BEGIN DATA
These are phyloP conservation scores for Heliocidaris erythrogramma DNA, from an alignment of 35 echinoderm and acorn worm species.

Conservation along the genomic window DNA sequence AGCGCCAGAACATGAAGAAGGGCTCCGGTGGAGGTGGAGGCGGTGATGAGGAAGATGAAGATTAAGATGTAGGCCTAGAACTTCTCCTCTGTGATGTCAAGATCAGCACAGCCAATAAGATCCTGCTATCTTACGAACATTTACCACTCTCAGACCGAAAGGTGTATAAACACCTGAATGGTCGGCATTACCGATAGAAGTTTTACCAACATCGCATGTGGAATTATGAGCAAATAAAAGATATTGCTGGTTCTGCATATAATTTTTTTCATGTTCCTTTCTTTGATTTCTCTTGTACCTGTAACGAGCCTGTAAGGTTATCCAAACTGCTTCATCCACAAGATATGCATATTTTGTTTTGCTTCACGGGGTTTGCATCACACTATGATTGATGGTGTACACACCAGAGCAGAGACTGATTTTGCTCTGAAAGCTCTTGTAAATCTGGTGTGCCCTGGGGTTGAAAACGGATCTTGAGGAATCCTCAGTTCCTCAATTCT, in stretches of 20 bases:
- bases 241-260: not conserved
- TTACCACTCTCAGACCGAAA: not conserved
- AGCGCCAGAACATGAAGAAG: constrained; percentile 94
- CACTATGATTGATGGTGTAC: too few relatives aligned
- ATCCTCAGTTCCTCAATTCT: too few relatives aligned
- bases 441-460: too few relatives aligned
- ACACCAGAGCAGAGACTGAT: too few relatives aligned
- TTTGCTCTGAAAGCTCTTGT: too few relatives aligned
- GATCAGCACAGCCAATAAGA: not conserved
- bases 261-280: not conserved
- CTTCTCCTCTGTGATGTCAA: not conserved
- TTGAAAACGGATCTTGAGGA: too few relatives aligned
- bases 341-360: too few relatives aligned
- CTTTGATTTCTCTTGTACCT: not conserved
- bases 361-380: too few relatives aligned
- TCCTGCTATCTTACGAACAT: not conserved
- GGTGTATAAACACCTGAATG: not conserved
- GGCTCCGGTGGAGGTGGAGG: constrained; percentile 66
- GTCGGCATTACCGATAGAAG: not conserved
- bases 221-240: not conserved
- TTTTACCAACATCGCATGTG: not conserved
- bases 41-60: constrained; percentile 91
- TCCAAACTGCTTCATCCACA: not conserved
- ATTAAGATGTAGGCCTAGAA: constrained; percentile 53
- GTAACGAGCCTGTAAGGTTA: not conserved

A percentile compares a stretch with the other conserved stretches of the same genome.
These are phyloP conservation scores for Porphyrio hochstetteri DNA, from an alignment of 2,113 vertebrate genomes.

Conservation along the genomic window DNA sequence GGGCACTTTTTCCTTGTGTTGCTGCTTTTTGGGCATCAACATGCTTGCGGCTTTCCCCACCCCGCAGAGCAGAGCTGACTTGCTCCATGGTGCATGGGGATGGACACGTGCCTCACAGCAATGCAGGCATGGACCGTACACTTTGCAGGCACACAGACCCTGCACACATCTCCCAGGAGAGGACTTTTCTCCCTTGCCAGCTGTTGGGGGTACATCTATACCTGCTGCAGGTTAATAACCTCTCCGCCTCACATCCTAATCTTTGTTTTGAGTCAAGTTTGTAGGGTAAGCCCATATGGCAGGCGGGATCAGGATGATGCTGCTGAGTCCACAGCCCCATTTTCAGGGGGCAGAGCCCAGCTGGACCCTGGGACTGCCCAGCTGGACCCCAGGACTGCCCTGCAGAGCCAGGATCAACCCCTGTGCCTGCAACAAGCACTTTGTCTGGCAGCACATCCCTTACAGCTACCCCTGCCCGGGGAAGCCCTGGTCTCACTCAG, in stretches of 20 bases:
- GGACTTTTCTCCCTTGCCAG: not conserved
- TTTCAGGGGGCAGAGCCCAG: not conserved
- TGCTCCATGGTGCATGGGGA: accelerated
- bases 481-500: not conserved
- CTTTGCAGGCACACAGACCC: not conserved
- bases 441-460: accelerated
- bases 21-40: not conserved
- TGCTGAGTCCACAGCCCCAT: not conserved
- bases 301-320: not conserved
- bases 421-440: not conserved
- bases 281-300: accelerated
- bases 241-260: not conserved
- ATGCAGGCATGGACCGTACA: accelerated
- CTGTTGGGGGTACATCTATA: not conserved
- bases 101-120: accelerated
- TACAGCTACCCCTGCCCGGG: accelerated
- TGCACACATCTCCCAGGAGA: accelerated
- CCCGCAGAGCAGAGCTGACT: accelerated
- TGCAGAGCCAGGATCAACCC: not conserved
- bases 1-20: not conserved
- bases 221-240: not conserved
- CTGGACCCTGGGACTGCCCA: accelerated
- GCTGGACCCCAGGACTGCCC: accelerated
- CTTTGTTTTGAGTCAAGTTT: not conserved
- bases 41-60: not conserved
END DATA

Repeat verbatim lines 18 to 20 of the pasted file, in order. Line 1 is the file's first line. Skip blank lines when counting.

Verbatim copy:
- TCCTGCTATCTTACGAACAT: not conserved
- GGTGTATAAACACCTGAATG: not conserved
- GGCTCCGGTGGAGGTGGAGG: constrained; percentile 66